HARVEY, William I (1663-1731), of Winchlow Hall, Hempstead, Essex, and Red Lion Square, London
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Family and Education
bap. 18 Dec. 1663, 2nd but o. surv. s. of Sir Eliab Harvey*. educ. St. Paul’s; Trinity Coll. Camb. 1680. m. 1 Sept. 1681, Dorothy (d. 1711), da. and h. of Sir Robert Dycer, 2nd Bt., of Hackney, Mdx., Uphall, Herts. and Wrentham, Suff., wid. of his er. bro. Eliab, 3s. (2 d.v.p.), 3da. suc. fa. 1699.1
Lt. Waltham forest by 1700–d.2
Harvey was returned in 1690 on the family interest for Old Sarum, which he had represented in the Convention. He was a Tory like his father, but otherwise most of his parliamentary activity is impossible to distinguish from that of his cousins Edward*, Daniel* and Michael*. Classed as a Tory by Lord Carmarthen (Sir Thomas Osborne†) in March 1690, he was listed as a Country party supporter by Robert Harley* in April 1691. He was forecast as a probable opponent of the Court in the division of 31 Jan. 1696 on the proposed council of trade. He then refused the Association and voted against fixing the price of guineas at 22s. Returned again in 1698, he was classed as a Country party supporter in an analysis of the new Parliament and his name appears on what was probably a forecast of Members likely to oppose a standing army. In December 1701 Robert Harley listed him as a Tory. In Queen Anne’s first Parliament he was listed by the Earl of Nottingham (Daniel Finch†) in March 1704 as a supporter over the Scotch Plot, and in the following session was forecast on 30 Oct. 1704 as likely to support the Tack. Despite being included in Harley’s lobbying list, he voted for the Tack on 28 Nov.
Before the 1705 election Harvey agreed to stand down at Old Sarum in favour of Robert Pitt* and did not at first intend to try any other constituency but, on being offered the interest of the Earl of Thanet (Thomas Tufton†) at Appleby, gratefully accepted, writing to James Grahme* on 28 Apr.:
I am obliged to my lord for his kindness in choosing me this election, which I did not think of or had any intention of being in the House, being engaged upon a former agreement not to stand this time at my borough of Old Sarum.3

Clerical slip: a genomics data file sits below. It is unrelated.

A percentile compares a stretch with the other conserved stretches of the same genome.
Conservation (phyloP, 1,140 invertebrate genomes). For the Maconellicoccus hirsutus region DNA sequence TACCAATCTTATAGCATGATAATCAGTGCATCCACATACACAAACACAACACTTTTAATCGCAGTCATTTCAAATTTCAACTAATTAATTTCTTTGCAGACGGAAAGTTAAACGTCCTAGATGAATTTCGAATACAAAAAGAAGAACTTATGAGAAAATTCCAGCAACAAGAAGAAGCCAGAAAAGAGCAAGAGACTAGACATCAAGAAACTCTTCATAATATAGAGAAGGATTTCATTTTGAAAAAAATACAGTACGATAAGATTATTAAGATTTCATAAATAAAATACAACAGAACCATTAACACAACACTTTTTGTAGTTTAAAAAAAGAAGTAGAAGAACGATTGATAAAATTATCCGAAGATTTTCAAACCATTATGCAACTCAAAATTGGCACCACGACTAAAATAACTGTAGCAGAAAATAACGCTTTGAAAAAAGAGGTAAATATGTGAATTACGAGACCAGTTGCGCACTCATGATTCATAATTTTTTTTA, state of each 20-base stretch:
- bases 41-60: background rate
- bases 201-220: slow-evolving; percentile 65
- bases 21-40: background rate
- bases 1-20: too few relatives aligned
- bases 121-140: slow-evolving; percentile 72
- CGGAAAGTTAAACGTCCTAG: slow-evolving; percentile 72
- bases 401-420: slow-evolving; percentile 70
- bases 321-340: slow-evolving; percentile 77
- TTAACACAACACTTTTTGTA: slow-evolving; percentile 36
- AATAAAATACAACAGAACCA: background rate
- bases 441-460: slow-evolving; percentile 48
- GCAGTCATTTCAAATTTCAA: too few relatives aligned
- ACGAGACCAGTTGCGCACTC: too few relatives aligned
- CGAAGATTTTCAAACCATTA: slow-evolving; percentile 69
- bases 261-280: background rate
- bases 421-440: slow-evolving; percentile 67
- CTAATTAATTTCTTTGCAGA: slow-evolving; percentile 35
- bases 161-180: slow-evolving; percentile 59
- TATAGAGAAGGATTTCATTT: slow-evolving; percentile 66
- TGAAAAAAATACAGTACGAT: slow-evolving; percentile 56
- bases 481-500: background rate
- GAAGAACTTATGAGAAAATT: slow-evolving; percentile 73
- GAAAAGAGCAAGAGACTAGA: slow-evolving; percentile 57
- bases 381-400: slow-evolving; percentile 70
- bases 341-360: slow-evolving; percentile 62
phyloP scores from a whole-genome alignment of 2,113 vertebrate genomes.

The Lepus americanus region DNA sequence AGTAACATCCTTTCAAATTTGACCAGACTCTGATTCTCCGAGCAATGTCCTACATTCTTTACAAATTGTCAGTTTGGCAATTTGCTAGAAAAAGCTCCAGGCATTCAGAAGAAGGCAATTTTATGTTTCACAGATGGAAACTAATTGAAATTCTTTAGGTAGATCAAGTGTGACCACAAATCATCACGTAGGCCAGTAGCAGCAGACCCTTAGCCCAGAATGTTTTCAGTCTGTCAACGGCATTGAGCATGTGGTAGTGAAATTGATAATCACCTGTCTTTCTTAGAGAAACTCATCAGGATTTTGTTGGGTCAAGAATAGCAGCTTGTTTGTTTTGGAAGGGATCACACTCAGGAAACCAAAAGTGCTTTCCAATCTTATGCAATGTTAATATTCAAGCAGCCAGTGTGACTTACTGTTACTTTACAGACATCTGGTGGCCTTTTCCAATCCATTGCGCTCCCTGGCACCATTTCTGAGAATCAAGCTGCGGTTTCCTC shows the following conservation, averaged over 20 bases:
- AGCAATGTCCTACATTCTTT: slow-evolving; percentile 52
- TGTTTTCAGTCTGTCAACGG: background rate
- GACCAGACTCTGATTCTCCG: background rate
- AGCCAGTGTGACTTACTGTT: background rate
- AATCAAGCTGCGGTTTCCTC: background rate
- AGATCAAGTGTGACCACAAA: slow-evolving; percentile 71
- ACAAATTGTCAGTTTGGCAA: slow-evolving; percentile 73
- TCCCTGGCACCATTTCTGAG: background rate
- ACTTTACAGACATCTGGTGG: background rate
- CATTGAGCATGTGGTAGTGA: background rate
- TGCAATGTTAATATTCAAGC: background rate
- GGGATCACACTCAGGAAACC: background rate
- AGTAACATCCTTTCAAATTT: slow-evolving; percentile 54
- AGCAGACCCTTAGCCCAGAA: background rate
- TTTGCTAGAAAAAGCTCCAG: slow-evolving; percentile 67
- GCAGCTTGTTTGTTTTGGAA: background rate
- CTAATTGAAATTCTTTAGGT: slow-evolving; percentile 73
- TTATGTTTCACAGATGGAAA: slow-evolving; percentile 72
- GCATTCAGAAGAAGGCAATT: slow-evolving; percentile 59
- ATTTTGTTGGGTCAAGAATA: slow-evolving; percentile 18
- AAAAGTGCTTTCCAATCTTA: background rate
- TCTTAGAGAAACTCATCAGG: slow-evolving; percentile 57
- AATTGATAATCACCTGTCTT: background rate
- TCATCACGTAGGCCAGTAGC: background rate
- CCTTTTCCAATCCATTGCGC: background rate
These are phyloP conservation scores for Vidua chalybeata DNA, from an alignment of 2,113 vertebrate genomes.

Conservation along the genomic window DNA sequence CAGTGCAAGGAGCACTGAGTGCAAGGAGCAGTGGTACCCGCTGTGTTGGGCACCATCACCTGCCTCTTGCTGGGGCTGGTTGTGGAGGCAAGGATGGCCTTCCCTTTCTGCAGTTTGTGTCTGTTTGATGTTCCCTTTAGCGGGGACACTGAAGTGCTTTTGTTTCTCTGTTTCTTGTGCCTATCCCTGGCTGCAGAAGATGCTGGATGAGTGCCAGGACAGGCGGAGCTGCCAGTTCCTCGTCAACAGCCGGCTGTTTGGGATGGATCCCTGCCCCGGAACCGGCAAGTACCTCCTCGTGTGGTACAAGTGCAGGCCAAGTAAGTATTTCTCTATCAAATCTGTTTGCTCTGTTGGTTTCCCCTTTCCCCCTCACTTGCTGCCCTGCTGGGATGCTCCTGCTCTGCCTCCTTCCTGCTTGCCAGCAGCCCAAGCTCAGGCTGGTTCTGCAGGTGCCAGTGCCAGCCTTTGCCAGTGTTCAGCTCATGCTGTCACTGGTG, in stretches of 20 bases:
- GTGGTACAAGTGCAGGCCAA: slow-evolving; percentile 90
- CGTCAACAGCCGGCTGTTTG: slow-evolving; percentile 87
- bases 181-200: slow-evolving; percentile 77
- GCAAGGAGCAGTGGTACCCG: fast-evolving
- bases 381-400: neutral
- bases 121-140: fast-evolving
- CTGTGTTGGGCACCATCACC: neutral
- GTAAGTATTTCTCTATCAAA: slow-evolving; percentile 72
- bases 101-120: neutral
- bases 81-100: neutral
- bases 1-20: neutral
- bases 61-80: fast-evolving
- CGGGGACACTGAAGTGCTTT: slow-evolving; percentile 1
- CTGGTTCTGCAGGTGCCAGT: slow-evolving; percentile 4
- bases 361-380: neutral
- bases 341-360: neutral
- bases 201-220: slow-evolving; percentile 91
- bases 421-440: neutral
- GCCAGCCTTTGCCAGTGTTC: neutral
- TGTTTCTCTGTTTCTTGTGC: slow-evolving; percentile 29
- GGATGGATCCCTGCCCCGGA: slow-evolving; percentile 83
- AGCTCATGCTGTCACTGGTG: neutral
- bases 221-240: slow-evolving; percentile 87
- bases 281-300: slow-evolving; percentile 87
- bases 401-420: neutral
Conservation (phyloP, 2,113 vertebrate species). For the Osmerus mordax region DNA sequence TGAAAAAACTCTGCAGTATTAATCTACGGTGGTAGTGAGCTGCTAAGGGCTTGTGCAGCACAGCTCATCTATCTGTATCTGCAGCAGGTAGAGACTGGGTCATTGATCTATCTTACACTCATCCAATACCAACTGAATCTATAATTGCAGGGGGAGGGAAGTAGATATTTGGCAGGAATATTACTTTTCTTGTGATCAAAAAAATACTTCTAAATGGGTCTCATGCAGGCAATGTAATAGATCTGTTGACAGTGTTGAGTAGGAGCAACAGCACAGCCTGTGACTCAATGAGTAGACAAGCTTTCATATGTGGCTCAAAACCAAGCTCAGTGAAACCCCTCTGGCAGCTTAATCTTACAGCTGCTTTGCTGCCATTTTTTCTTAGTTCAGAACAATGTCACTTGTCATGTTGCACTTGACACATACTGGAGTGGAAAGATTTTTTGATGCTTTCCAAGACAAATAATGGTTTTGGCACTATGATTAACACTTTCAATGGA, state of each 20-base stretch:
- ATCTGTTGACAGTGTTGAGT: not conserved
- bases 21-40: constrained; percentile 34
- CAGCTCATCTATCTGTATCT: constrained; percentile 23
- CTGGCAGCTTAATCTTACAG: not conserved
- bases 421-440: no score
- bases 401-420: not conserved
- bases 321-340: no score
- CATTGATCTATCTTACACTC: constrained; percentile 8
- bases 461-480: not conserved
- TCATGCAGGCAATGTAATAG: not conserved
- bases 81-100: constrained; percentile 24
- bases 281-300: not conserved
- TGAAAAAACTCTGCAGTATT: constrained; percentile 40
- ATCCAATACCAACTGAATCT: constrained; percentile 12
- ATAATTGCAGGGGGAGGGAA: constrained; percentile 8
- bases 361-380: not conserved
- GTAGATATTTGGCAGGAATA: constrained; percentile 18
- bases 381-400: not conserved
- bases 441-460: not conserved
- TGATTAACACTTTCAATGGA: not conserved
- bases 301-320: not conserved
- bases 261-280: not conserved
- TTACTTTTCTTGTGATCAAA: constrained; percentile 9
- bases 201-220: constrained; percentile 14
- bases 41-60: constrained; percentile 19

Listed as ‘True Church’, Harvey voted against the Court candidate for Speaker on 25 Oct. 1705. He returned to sit for Old Sarum in 1708, where, in partnership with Pitt, he was elected unopposed. His election was reckoned by Lord Sunderland (Charles, Lord Spencer*) as a ‘loss’ to the Whigs and he duly voted against the impeachment of Dr Sacheverell. For the 1710 election he gave over his Old Sarum seat to his son and himself contested Weymouth. Seated on petition, he voted on 18 June 1713 for the French commerce bill. Despite having inherited a considerable estate, he may have been experiencing financial problems at this time, for in May 1713 he had secured the passage of a private bill enabling him to sell off lands in Suffolk to provide portions for his daughters and a jointure of £1,200 in anticipation of his son’s marriage, and in later years he was forced to sell further property in Roehampton. In 1713 he was unsuccessful at Appleby, but was again seated on petition for Weymouth, thanks to the Tory majority in the Commons. On the Worsley list he was classed as a Tory. He continued to sit in Parliament after 1715 and was regarded by some as a Jacobite. He died intestate on 31 Oct. 1731.4
Ref Volumes: 1690-1715
Authors: Paula Watson / Henry Lancaster
- 1. Herts. RO, Hertford bor. recs. 23/425; Misc. Gen. et Her. ser. 2, iii. 333–4; PCC 42 Pott; W. Harvey, Harvey Fam. Ped. 8, 14.
- 2. Cal. Treas. Bks. xv. 356.
- 3. Bagot mss at Levens Hall, Harvey to Grahme, 28 Apr. 1705.
- 4. HMC Fortescue, i. 13, 34, 38; HMC 10th Rep. IV, 343; HMC Lords. n.s. x. 60–1; LJ, xix. 516; Add. 22221, f. 432; PROB 6/108, f. 188.